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Supporting Employees’ Mental Health During COVID-19

June 3, 2020
Source: U.S. Department of Labor Office of Disability Employment Policy (ODEP)

Supporting employees’ health and well-being are top of mind this Mental Health Awareness Month — and will likely remain so in the months ahead. For businesses large and small, fostering a mental health-friendly workplace is a smart business practice — both in general and certainly now, during the COVID-19 pandemic.

Recognizing this time of uncertainty can add stress and anxiety that affect employees’ mental health, several Office of Disability Employment Policy initiatives have responded with helpful resources on supporting workers. For example, the Job Accommodation Network (JAN) published a blog post titled, "Coronavirus (COVID-19), Stress, and Mental Health Conditions," which explores how the unknowns of the pandemic and stress induced by working and caregiving at home can be particularly difficult for those with mental health conditions. JAN consultant Sarah Small explains that it may be appropriate for employers to offer flexibility and provide temporary accommodations to help all employees who are experiencing increased stress. She notes that JAN offers specific guidance on COVID-19 and accommodations for people with mental health impairments.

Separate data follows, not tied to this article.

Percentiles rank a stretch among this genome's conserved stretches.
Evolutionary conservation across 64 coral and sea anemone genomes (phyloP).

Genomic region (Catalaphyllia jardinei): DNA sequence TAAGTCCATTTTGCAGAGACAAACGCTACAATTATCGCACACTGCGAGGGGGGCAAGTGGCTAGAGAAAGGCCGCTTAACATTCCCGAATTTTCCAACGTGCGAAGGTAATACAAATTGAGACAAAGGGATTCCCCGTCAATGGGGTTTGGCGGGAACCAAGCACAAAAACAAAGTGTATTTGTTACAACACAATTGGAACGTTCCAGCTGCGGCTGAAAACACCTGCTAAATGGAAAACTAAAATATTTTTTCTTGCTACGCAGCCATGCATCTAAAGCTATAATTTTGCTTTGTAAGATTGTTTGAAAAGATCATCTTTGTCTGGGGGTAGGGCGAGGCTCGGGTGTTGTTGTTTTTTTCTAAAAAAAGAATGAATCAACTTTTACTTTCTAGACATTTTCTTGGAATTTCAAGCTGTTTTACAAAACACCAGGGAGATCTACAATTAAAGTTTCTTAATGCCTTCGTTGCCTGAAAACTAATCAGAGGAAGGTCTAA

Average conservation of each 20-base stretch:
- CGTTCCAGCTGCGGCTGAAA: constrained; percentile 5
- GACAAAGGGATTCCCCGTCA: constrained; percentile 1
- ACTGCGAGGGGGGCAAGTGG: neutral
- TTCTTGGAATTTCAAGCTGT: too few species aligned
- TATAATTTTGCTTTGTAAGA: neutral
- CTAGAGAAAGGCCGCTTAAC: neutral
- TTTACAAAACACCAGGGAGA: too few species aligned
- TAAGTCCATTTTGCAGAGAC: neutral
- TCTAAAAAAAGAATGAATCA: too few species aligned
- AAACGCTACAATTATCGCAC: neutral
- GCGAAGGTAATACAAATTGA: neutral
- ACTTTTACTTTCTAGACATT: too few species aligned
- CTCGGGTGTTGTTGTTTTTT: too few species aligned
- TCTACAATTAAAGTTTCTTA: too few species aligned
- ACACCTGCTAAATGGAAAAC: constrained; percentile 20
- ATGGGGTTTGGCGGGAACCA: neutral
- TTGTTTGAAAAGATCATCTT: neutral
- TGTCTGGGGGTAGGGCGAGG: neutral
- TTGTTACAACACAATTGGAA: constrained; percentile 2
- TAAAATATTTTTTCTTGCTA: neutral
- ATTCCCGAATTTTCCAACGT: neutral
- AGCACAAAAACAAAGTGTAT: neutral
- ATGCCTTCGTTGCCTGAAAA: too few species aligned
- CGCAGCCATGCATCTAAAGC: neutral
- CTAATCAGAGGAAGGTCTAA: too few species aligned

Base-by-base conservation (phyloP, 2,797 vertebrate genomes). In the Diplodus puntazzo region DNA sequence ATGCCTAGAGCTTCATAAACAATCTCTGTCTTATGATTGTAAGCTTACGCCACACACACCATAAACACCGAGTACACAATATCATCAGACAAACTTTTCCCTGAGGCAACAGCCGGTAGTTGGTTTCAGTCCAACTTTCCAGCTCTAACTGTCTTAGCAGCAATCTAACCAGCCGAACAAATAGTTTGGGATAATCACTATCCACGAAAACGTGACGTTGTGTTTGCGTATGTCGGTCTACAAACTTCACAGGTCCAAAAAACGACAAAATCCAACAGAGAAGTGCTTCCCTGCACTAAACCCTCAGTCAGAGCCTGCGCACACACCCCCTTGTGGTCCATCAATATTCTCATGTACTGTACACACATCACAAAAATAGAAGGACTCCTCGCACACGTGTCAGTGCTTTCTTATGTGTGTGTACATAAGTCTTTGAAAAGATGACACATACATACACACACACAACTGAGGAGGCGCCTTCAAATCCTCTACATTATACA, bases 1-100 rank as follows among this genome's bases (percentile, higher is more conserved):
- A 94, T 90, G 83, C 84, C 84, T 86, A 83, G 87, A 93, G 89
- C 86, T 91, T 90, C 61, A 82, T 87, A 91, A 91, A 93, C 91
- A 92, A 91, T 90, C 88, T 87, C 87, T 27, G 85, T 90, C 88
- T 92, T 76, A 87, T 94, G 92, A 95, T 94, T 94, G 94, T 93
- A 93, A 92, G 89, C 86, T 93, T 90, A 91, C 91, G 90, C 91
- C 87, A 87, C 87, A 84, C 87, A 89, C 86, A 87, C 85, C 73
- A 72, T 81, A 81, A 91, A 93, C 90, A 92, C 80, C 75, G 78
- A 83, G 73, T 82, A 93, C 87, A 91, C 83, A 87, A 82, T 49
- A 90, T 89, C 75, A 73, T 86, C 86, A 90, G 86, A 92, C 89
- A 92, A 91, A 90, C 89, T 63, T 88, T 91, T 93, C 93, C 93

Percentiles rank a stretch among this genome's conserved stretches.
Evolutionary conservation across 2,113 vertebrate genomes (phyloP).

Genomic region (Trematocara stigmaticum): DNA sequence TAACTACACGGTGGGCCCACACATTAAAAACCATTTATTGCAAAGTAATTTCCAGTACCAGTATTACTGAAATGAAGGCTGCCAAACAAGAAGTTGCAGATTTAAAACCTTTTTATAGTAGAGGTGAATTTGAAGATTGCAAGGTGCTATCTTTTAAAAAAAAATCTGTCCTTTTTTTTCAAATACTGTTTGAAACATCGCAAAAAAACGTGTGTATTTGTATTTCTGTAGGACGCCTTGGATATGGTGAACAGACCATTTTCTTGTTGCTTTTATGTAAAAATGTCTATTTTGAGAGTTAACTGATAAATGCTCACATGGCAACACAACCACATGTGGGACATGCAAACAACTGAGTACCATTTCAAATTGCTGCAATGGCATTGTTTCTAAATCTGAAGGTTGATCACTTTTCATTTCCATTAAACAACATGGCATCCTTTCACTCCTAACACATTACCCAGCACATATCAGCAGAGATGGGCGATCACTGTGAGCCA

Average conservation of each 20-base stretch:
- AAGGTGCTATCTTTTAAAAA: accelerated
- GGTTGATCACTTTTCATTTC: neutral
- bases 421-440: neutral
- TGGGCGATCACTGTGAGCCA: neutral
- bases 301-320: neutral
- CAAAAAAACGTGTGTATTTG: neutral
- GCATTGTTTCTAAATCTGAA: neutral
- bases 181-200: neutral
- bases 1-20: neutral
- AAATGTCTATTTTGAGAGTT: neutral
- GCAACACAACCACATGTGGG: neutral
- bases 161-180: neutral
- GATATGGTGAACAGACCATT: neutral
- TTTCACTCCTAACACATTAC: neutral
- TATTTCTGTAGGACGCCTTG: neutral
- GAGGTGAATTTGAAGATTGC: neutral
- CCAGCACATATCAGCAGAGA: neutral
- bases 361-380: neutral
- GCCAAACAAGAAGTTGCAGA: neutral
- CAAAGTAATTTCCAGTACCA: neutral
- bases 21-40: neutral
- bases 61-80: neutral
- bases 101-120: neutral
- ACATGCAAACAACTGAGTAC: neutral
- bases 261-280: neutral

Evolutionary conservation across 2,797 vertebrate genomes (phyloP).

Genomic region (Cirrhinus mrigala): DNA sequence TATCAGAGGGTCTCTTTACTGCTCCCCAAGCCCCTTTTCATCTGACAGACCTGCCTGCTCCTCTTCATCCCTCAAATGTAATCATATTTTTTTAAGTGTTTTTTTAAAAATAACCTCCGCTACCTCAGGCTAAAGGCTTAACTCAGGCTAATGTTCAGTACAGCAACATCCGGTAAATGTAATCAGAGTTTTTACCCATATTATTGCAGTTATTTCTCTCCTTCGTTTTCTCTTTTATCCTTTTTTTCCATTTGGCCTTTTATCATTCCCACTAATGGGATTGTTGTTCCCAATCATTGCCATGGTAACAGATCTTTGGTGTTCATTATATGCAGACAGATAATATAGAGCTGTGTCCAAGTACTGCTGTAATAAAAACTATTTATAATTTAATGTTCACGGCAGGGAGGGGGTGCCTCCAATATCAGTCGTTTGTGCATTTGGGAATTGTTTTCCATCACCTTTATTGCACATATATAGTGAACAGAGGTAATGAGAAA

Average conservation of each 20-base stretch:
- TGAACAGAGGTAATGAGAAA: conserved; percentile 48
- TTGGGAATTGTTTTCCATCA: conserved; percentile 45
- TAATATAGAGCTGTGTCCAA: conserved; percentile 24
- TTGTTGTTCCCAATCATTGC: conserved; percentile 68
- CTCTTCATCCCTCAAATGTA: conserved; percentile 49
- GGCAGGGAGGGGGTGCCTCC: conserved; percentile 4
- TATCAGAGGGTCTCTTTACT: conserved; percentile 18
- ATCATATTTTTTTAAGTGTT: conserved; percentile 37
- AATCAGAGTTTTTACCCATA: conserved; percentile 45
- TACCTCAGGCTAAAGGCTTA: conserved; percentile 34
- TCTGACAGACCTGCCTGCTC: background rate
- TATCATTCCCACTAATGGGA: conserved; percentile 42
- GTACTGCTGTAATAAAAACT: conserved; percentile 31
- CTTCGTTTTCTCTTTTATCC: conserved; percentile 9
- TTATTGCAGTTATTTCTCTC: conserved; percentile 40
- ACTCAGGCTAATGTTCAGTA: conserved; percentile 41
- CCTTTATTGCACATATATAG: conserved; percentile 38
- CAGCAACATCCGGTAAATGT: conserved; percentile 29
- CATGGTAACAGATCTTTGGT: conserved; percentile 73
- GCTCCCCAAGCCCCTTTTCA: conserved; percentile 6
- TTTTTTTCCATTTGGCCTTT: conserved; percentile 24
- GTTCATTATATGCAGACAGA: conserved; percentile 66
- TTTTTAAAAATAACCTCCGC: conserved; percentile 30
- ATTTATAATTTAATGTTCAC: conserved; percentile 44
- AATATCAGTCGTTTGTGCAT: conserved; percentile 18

Another resource employers can use is the Employer Assistance and Resource Network on Disability Inclusion’s (EARN) Mental Health Toolkit. This online resource outlines steps businesses can take to foster a mental health-friendly workplace framed around the "4 A’s":

  • Building awareness and a supportive culture;
  • Providing accommodations to employees;
  • Offering employee assistance; and
  • Ensuring access to mental health treatment.

Whether you are a business owner, supervisor, or valued worker in a small organization, all of us should tune into our personal well-being and that of the people around us. In this spirit, JAN’s Sarah Small urges everyone to check their own physical and mental health daily, and to stay connected with friends, family, and co-workers. "Knowing that we are all here to support one another can help with our overall cognitive function and productivity," she says. "Recognizing that we are all human by showing flexibility and patience can go a long way during this outbreak."

Link: Go to website for News Source
https://www.dol.gov/odep/BusinessSense/2020/bsense0520.htm


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